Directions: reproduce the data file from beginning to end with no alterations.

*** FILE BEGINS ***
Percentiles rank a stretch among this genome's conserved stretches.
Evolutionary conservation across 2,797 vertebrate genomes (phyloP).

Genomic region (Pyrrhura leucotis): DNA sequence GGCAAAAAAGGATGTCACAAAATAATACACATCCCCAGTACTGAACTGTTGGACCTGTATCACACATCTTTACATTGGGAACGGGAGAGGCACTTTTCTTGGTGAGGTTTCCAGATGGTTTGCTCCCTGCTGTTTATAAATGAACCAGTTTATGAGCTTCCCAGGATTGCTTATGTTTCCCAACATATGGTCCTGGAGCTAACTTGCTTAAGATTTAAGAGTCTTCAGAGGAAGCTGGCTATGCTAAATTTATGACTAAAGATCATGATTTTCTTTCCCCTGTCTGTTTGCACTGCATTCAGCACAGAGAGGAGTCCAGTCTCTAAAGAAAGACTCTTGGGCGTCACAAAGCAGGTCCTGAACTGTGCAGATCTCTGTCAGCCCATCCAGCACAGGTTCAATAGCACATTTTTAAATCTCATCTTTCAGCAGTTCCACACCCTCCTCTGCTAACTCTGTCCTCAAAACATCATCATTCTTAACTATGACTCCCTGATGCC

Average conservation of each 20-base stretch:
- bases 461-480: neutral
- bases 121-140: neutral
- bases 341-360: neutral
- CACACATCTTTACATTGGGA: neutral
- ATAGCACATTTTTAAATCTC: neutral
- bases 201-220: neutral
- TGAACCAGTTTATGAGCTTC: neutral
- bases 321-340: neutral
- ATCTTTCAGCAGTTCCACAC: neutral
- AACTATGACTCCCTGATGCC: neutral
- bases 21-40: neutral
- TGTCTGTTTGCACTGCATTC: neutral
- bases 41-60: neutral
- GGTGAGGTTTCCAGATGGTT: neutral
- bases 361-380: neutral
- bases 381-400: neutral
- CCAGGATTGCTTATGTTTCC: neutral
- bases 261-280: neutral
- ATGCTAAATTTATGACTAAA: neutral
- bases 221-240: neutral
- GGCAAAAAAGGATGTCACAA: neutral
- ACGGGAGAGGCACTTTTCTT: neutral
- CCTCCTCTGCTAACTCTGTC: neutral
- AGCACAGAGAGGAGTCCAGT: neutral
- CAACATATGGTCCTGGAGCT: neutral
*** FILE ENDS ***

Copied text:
Percentiles rank a stretch among this genome's conserved stretches.
Evolutionary conservation across 2,797 vertebrate genomes (phyloP).

Genomic region (Pyrrhura leucotis): DNA sequence GGCAAAAAAGGATGTCACAAAATAATACACATCCCCAGTACTGAACTGTTGGACCTGTATCACACATCTTTACATTGGGAACGGGAGAGGCACTTTTCTTGGTGAGGTTTCCAGATGGTTTGCTCCCTGCTGTTTATAAATGAACCAGTTTATGAGCTTCCCAGGATTGCTTATGTTTCCCAACATATGGTCCTGGAGCTAACTTGCTTAAGATTTAAGAGTCTTCAGAGGAAGCTGGCTATGCTAAATTTATGACTAAAGATCATGATTTTCTTTCCCCTGTCTGTTTGCACTGCATTCAGCACAGAGAGGAGTCCAGTCTCTAAAGAAAGACTCTTGGGCGTCACAAAGCAGGTCCTGAACTGTGCAGATCTCTGTCAGCCCATCCAGCACAGGTTCAATAGCACATTTTTAAATCTCATCTTTCAGCAGTTCCACACCCTCCTCTGCTAACTCTGTCCTCAAAACATCATCATTCTTAACTATGACTCCCTGATGCC

Average conservation of each 20-base stretch:
- bases 461-480: neutral
- bases 121-140: neutral
- bases 341-360: neutral
- CACACATCTTTACATTGGGA: neutral
- ATAGCACATTTTTAAATCTC: neutral
- bases 201-220: neutral
- TGAACCAGTTTATGAGCTTC: neutral
- bases 321-340: neutral
- ATCTTTCAGCAGTTCCACAC: neutral
- AACTATGACTCCCTGATGCC: neutral
- bases 21-40: neutral
- TGTCTGTTTGCACTGCATTC: neutral
- bases 41-60: neutral
- GGTGAGGTTTCCAGATGGTT: neutral
- bases 361-380: neutral
- bases 381-400: neutral
- CCAGGATTGCTTATGTTTCC: neutral
- bases 261-280: neutral
- ATGCTAAATTTATGACTAAA: neutral
- bases 221-240: neutral
- GGCAAAAAAGGATGTCACAA: neutral
- ACGGGAGAGGCACTTTTCTT: neutral
- CCTCCTCTGCTAACTCTGTC: neutral
- AGCACAGAGAGGAGTCCAGT: neutral
- CAACATATGGTCCTGGAGCT: neutral